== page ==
You didn't intend to hurt or offend people? Well you did. You, therefore, failed. That doesn't justify your actions or words nor does it absolve you from apologising for it or trying to make it right. It most certainly doesn't if your error was careless or inexcusably clueless.

Also, as  is made really really clear in this wonderful article lack of intent doesn't mean you're doing no harm. Just because you didn't intend that portrayal to be stereotyped and damaging and add to the pile of already damaging portrayals out there doesn't change the nature of the portrayal. Just because you didn't intend a slur to make someone feel vulnerable and unsafe, doesn't mean it didn't. Just because your careless, prejudiced language use didn't intend to offend, trigger or annoy people doesn't mean it didn't.

Your intention, especially your clueless, thoughtless intention, doesn't absolve you from or justify the harm you cause.

Obscure dictionary definitions

Yes, gay technically means happy - though no-one has actually used it in that context since the 1950s. Yes a f*ggot is a bundle of wood used for lighting fires (a definition so obscure, most people don't even know it and hasn't been used commonly for freaking centuries). Yes, queer is something strange or odd.

And? When someone says "fucking queer" or calls someone a "f*ggot" or says that something is "so gay" I can guarantee you that these archaic dictionary definitions were the furthest from their minds. Because we have something called CONTEXT which makes it blindingly OBVIOUS what is meant and no amount of obsolete and dusty dictionary quotations are going to change what the words ACTUALLY mean.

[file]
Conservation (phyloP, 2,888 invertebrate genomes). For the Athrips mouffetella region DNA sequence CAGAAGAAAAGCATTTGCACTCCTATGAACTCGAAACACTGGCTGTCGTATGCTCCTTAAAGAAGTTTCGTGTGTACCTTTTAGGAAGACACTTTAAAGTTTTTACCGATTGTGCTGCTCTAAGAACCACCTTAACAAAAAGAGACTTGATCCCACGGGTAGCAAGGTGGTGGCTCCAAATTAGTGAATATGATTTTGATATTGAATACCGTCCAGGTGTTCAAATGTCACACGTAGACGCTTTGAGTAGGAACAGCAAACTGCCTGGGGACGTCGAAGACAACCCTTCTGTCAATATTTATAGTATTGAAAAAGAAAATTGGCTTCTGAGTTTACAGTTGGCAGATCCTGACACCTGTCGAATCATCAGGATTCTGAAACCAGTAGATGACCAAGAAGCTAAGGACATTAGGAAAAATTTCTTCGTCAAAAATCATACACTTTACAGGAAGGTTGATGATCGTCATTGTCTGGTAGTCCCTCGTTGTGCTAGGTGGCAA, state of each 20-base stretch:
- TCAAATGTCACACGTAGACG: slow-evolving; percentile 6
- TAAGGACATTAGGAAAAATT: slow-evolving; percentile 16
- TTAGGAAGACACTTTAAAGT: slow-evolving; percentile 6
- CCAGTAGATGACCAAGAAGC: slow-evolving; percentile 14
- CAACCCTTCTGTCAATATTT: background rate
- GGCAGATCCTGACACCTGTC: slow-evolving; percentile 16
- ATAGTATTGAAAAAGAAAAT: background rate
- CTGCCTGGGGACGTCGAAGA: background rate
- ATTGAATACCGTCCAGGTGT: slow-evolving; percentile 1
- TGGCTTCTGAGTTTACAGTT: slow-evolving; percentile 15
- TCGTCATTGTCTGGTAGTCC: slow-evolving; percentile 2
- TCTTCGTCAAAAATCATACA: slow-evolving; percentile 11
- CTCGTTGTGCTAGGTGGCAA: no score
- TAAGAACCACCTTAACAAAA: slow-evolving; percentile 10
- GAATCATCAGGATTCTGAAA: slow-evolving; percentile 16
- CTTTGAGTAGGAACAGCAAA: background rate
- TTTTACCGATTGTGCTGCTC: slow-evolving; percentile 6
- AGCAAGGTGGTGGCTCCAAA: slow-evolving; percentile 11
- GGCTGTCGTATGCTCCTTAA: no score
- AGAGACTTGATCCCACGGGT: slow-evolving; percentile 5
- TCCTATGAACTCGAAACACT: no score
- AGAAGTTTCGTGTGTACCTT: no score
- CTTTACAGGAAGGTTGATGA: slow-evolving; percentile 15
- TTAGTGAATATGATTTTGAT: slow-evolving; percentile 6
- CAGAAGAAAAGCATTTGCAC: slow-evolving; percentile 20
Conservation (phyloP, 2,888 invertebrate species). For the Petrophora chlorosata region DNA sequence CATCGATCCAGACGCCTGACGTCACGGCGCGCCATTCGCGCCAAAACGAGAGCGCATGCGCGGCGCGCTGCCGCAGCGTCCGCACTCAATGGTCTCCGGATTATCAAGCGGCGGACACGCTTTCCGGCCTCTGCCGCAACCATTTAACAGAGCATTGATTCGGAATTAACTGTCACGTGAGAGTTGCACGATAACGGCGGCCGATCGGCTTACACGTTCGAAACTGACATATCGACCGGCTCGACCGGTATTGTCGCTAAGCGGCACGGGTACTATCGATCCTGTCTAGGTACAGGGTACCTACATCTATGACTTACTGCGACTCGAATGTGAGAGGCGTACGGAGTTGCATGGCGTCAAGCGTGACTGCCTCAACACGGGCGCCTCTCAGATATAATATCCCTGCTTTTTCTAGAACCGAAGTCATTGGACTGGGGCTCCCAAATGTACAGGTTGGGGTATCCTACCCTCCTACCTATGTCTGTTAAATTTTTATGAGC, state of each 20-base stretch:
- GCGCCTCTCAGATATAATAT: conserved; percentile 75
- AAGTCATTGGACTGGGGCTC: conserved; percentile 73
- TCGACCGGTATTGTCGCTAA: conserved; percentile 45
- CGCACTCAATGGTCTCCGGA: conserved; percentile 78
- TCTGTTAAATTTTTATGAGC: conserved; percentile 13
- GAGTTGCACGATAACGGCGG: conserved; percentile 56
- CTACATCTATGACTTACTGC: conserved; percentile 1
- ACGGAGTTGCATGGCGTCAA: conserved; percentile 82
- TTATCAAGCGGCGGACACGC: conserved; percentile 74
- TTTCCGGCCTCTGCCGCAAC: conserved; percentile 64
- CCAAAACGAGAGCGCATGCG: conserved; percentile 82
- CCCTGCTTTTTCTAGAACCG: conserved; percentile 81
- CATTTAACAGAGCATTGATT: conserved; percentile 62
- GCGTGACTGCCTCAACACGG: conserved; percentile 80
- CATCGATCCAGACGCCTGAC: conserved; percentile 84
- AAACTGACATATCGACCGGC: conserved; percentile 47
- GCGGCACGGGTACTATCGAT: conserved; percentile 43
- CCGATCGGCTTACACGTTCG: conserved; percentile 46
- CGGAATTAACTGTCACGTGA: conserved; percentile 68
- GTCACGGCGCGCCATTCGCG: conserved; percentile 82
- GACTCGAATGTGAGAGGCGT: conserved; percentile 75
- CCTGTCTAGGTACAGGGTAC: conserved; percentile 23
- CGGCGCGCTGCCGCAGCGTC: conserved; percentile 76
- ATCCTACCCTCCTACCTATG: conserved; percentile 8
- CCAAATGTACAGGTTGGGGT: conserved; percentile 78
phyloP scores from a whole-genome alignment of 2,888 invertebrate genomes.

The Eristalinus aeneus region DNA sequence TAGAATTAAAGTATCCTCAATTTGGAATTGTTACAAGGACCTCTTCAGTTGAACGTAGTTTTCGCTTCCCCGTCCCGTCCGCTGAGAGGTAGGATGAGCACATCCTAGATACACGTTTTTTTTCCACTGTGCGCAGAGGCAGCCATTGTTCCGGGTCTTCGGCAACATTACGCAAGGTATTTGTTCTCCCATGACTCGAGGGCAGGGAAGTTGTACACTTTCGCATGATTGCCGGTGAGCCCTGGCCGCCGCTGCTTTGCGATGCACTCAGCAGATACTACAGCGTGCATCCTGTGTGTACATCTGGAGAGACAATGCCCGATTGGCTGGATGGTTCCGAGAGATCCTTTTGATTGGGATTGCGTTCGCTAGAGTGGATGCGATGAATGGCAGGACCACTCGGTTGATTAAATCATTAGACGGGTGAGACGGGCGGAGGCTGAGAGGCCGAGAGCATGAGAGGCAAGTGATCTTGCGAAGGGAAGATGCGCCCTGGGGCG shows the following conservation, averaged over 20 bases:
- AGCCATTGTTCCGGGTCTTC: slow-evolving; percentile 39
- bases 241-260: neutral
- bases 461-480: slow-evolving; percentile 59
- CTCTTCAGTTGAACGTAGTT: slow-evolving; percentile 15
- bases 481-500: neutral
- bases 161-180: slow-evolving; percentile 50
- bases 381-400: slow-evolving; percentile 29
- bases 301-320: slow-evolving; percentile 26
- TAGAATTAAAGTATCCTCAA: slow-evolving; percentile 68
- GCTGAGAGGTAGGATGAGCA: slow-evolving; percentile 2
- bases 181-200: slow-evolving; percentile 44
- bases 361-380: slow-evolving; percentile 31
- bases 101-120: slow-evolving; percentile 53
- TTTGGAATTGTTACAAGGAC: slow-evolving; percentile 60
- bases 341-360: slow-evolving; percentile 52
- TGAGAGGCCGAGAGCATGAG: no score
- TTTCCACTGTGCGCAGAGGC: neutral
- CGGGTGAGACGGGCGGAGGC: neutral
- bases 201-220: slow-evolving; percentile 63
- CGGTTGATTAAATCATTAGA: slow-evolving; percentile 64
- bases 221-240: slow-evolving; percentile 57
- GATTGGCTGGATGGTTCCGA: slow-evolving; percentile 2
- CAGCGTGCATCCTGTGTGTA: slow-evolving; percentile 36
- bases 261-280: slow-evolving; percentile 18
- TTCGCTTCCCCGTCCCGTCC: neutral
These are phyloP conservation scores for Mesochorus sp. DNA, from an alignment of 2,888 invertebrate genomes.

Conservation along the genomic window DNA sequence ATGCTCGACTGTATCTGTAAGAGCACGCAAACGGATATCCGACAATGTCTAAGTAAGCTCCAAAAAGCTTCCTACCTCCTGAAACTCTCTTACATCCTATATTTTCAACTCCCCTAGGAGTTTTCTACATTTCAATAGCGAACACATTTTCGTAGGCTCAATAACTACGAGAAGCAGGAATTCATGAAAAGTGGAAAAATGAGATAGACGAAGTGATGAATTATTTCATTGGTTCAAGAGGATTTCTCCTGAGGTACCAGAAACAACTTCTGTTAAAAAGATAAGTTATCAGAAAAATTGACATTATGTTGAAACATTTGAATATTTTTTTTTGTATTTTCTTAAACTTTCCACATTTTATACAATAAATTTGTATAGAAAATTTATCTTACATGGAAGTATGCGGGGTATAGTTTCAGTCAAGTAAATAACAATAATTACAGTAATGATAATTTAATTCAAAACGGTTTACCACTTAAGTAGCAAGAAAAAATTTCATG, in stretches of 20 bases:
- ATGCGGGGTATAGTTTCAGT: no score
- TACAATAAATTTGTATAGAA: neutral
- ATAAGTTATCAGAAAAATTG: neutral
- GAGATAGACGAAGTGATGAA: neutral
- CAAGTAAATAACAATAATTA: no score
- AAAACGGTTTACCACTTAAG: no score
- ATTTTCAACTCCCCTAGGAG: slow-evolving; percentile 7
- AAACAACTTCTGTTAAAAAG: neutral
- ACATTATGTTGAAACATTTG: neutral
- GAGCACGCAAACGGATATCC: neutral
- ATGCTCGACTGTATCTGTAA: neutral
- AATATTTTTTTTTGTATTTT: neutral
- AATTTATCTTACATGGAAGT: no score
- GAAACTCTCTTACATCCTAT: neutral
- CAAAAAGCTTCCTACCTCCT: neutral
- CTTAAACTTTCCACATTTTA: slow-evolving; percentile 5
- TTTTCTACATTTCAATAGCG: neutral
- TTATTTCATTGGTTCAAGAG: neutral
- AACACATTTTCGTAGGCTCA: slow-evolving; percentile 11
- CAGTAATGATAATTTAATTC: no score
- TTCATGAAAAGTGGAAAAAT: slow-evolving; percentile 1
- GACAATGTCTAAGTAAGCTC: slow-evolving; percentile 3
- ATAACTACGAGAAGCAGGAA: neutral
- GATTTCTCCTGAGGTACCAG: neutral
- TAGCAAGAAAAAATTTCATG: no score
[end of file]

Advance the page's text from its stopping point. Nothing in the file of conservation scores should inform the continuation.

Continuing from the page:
Language has changed - it's not a slur any more!

Says the privileged people to which the slur doesn't apply. You don't get to say what does and doesn't offend the marginalised (seriously you don't. Because I am PAST SICK of straight folk telling me what is and isn't homophobic).

And guess what? It hardly ever HAS changed. Gay is used as a general insult or label for things that are bad even when unrelated to sexuality NOT because language as changed - BUT BECAUSE BEING GAY IS SEEN AS BEING BAD. Gay is an insult because BEING gay is seen as negative. That is insulting. And the same applies to "retard" and "lame." They are seen as negative because the people the words originally described  are seen negatively. And, yes, this certainly applies to "gypped" and "jewed"

But everyone does it!

Yes, bigotry and prejudice is awfully common. Thank you so much for adding to this and making it even MORE common. Because it's appreciated. Really.

Seriously - do you expect the fact that there is homophobia EVERY FREAKING WHERE to make me feel happier about your homophobia? It is common because you are adding to it and defending it.

These need to end. They're old excuses that have been pulled out so many times that they're permanently engraved on bingo cards. Using any of these tired tactics doesn't defend your prejudice - it proves it.